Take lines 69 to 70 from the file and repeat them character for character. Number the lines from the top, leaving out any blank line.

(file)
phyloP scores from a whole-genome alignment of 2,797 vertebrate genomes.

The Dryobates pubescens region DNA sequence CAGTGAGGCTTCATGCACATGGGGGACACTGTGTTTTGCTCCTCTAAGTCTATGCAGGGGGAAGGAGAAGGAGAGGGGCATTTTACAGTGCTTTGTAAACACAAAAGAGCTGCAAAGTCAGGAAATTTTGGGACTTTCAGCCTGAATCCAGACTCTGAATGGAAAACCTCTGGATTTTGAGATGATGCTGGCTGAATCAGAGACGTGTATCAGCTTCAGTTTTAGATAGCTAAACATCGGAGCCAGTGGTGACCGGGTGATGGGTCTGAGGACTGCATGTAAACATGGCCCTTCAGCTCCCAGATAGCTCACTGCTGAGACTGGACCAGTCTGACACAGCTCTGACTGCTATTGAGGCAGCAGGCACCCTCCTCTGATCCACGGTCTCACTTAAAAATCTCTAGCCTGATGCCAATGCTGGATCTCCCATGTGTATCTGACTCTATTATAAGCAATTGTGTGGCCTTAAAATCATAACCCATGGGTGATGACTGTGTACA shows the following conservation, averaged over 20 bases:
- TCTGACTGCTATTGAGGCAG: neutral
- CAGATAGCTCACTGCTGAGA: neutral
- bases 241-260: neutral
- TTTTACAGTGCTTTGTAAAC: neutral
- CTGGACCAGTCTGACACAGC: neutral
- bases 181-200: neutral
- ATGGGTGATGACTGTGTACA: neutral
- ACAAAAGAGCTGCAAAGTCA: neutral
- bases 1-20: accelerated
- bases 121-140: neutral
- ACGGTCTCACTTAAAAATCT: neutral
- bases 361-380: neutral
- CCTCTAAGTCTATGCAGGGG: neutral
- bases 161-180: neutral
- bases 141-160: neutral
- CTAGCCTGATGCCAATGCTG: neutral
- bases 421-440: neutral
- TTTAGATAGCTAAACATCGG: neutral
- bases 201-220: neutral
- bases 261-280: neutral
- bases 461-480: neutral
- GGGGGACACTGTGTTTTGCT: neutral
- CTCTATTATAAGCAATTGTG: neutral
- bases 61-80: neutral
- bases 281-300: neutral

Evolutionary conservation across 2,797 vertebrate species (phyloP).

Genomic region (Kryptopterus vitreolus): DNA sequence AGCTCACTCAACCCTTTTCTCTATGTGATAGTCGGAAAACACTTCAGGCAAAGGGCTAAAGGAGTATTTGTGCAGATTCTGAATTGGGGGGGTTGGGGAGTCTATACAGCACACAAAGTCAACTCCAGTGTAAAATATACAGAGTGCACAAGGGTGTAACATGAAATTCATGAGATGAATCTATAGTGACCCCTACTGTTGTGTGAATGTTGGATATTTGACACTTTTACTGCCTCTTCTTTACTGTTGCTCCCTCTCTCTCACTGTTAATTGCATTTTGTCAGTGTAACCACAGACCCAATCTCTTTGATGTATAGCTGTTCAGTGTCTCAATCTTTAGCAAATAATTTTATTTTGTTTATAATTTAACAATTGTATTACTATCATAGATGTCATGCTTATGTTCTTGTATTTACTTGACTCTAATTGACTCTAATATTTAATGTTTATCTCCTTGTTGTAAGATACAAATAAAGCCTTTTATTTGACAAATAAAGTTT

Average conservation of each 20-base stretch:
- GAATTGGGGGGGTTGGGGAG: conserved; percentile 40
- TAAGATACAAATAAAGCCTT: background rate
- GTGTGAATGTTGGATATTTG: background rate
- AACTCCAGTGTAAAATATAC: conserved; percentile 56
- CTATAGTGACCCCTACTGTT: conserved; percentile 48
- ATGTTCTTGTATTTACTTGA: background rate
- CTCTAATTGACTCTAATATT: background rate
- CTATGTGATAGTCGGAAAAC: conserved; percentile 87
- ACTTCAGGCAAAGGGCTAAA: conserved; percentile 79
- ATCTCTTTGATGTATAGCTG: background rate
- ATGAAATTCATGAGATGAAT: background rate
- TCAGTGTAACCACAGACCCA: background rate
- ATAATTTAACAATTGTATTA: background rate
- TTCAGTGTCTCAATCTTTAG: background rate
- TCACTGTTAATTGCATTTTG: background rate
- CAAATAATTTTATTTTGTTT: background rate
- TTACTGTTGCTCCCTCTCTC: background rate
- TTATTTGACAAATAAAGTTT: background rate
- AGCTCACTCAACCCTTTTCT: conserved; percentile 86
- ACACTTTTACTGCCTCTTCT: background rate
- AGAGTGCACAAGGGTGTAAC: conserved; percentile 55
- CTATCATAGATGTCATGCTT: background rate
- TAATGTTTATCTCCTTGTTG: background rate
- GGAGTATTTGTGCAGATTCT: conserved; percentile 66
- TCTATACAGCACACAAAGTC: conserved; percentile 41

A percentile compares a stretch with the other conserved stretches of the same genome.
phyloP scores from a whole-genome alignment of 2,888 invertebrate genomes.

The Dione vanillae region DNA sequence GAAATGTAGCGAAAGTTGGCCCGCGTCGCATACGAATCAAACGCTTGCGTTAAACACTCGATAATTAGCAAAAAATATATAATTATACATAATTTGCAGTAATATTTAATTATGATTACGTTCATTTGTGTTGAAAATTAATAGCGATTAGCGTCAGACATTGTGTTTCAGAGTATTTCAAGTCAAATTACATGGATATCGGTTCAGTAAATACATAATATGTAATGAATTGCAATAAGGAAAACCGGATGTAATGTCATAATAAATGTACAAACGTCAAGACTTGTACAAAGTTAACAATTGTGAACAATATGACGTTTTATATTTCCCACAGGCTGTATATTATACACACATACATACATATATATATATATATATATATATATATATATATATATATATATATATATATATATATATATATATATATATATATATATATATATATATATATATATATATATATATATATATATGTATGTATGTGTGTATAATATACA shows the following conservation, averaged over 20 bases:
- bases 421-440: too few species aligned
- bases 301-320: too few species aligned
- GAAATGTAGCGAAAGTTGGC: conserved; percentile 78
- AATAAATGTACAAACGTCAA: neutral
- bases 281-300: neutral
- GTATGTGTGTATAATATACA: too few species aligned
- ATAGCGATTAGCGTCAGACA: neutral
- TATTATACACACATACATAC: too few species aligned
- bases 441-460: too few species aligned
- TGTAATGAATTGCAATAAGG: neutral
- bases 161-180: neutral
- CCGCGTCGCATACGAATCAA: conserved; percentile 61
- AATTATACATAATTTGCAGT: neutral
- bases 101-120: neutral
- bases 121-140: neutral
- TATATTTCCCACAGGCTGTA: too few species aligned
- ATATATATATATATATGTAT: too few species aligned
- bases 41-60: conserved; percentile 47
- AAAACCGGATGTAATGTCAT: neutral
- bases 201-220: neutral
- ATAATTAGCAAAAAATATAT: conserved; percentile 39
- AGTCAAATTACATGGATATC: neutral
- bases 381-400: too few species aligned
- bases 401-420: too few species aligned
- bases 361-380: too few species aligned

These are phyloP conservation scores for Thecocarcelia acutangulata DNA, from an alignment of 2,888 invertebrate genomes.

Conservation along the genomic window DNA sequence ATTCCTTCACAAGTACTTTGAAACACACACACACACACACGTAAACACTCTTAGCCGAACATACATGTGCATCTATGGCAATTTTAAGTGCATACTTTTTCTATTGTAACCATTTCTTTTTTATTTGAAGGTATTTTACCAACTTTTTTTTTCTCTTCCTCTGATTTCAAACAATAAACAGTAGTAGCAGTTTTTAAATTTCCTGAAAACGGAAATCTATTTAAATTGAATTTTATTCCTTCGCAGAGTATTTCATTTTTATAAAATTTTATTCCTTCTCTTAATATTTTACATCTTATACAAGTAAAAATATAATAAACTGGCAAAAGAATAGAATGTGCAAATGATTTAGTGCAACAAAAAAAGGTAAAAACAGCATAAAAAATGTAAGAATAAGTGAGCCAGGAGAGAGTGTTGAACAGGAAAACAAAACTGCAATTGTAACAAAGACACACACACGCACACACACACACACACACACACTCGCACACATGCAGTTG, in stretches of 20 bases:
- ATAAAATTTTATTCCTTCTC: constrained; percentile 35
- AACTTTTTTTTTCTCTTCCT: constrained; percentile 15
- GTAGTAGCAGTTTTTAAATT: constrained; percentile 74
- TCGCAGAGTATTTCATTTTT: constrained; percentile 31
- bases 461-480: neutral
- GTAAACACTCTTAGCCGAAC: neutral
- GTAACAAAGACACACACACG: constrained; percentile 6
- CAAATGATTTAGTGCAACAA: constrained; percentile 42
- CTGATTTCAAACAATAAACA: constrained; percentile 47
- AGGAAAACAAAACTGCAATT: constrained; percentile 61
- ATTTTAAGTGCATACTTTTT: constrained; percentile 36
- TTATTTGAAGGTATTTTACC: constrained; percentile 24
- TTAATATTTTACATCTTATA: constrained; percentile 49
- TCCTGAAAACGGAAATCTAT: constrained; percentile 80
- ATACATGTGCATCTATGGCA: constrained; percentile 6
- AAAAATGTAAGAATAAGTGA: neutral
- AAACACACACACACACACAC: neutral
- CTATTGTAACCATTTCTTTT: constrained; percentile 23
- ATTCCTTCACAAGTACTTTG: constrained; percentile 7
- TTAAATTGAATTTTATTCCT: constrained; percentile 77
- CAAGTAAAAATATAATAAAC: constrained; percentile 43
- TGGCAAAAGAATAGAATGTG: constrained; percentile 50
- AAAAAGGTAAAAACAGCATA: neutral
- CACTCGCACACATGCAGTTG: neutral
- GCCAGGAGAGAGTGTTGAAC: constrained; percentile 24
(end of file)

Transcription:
- bases 161-180: neutral
- CCGCGTCGCATACGAATCAA: conserved; percentile 61